• Would be great if it were like that! I'm 38 and quit drinking.. I've heard rumors that finnish youths are drinking less than my generation.. I hope that they have had enough.. At least they've heard and seen enough..

  • "Millenials aren't drinking less but it seems like they want to."
    That may be the dumbest thing I've heard all week. Why do these "millenial" stories always presuppose that any generation is a monolithic group of people who think and act with the same motivations? If a piece requires Twitter as a research tool it's almost guaranteed to be junk journalism. Why do I watch this garbage?

  • Yes, alcohol is one of the hard drugs and has an extremely negative influence on my health.

    … well, it would, but hard narcotics like alcohol are not for me.

  • I don't know, maybe we "kill" industries because we have less disposable income then previous generations, or maybe we value different things, or maybe do some actual journalism

  • well if i find time and people to drink with i drink
    but there is no time for drinking in ur first 2 semesters of Physics
    but if u look at economics students u can clearly tell that drinking isnt dying out anytime soon

  • One thing that was not mentioned was dui laws. How much was a dui for a baby boomer compared to a $12,000 dui today?

  • Its because millennials are just smoking more weed now more frequently. As a millennial i'm bored of alcohol and prefer weed and other drugs more now.

  • Wait, millenials are accused of breaking the housing marked they can't afford? And how do sales statistics account for the homebrewing going on in every second garage?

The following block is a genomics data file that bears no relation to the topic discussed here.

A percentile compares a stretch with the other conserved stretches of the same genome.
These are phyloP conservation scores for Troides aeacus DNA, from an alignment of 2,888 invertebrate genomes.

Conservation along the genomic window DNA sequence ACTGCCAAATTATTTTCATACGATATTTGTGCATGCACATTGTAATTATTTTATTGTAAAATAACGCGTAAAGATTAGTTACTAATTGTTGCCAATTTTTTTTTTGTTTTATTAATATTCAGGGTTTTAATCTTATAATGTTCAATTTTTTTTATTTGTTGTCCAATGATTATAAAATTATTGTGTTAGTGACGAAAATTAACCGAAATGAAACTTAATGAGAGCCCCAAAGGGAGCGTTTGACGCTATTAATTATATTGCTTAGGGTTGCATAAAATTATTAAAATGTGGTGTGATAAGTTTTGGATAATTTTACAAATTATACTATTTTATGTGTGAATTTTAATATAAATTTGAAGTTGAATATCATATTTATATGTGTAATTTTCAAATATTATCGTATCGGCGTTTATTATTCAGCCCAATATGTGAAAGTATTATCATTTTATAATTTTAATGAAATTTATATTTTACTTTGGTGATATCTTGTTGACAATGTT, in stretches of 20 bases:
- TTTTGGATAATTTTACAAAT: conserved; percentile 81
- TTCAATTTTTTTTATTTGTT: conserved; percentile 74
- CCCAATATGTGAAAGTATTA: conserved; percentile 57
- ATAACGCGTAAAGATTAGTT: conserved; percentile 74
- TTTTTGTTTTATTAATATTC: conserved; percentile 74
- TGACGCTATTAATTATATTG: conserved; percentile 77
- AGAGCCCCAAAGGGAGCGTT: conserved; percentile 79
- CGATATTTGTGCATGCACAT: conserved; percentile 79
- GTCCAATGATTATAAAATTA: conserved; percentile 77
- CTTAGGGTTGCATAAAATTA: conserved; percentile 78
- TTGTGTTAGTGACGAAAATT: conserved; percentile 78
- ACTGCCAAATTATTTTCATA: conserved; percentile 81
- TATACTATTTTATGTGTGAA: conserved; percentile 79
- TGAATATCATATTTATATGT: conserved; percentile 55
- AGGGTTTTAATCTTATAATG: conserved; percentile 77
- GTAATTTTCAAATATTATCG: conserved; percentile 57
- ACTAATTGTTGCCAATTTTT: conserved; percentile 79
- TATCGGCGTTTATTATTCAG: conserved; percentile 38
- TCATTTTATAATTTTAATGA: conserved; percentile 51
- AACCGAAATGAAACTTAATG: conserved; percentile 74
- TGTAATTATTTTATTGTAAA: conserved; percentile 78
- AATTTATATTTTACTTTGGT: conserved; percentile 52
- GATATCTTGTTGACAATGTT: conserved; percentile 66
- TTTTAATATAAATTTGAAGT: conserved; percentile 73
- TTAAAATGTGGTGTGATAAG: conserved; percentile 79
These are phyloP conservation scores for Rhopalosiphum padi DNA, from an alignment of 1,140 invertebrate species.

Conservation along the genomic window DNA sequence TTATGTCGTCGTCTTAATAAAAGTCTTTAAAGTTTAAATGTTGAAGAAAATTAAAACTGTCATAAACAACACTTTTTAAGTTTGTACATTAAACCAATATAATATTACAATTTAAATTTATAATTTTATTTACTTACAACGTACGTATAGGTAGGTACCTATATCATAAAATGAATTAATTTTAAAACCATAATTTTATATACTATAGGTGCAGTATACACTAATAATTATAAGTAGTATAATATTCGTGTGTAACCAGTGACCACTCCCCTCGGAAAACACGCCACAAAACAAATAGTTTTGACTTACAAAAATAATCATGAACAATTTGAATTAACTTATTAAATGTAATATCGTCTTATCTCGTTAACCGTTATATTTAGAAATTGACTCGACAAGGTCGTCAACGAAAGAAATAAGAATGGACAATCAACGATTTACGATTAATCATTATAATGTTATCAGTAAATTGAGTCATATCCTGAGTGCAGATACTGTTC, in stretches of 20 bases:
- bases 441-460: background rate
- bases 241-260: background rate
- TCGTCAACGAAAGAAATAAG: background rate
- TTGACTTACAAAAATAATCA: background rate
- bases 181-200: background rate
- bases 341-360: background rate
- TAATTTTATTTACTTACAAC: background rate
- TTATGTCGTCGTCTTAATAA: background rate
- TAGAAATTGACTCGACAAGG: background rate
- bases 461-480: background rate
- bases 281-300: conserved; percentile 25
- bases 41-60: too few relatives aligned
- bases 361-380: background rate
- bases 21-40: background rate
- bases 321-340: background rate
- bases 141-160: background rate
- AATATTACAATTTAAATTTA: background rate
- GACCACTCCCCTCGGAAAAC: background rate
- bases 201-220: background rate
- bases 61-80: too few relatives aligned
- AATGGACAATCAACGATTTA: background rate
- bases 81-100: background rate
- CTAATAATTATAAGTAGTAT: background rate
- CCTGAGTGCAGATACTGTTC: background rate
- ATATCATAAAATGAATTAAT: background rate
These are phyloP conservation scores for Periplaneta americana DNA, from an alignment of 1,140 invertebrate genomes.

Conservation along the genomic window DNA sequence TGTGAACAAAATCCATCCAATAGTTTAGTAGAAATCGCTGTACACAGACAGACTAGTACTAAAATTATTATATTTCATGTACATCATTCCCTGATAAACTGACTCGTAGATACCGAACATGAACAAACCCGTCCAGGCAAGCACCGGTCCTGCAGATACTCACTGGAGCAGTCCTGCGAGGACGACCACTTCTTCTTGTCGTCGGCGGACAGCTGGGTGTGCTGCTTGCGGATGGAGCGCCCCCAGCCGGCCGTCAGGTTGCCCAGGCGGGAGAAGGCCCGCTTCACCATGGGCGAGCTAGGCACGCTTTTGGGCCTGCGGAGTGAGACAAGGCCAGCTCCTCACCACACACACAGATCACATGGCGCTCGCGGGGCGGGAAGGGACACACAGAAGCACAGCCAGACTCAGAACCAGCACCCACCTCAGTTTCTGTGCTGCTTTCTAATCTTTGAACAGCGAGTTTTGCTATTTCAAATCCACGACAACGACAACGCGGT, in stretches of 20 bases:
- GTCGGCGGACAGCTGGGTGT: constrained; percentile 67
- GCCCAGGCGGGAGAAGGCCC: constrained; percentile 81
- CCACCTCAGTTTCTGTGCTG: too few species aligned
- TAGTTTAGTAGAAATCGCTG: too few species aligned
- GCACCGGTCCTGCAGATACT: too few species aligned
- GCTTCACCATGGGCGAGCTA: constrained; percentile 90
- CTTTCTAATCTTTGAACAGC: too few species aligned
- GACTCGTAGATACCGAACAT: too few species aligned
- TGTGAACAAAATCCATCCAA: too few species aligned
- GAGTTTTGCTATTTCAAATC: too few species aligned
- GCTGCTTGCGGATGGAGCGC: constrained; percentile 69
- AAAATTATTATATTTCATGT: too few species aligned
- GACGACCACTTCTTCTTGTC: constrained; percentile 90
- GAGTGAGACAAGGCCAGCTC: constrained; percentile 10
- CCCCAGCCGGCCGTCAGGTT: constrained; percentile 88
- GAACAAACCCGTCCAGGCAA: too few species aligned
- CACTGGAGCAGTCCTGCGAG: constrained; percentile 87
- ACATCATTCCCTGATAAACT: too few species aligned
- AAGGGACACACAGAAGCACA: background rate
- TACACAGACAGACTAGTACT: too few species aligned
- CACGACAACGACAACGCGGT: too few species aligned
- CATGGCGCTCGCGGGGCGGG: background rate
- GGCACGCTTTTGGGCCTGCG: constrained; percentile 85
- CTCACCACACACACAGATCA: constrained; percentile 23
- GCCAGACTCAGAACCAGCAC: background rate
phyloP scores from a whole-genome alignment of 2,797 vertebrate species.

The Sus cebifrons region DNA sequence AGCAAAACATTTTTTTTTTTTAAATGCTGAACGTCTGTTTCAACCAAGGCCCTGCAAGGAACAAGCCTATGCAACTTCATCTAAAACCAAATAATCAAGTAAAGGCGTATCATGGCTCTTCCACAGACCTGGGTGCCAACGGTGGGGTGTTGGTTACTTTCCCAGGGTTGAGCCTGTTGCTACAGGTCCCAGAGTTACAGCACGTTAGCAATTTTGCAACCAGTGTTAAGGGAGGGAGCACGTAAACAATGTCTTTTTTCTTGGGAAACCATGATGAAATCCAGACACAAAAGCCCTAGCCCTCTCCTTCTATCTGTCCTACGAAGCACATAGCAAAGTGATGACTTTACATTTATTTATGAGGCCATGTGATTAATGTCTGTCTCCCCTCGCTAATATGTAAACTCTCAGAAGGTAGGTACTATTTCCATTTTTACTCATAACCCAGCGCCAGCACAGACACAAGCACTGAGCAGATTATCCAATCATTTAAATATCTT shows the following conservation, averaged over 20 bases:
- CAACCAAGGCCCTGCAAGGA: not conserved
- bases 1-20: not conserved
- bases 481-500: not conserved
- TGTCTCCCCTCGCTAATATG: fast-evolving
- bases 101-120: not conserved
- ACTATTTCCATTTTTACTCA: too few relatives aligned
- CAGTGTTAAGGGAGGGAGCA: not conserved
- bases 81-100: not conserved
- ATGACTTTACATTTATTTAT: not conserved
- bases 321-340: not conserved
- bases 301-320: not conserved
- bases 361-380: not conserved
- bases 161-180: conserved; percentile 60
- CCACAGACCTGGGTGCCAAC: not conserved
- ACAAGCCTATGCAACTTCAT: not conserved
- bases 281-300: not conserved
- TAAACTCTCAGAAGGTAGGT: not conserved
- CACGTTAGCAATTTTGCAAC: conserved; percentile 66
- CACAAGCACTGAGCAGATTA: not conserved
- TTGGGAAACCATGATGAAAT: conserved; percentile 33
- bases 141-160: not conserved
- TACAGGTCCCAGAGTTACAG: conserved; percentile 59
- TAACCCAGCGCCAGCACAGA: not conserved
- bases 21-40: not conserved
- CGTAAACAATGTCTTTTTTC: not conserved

• I've seen this and experienced it first hand. Heavy drinker in twenties, as were friends. Things are changing – health is the focus, diet is, feeling good holistically, forging connections, creating community. People I know are finding meaning through meditation, social engagement, travel, entheogens, instead of alcohol, golf, big houses, consuming. more than that there's a feeling of wanting to see the world at large improve. it's not everybody, it's not all the time, but it's nice to see and a welcome change from the go-go eighties and casual solipsism of capitalism that tells you to keep your head down, look after number one.

  • Yes, alcohol is expensive, and gives you bad judgement, as seen by me, a Gen-Xer, the invisible generation. I never saw the attraction, and I've never drank enough to notice any mental effect. In comparison coffee is cheap, especially if you make at home, or drink at work for free and wakes me up,. That would be harder to give up, although I will water it down to avoid not drinking more than maybe 16oz/day.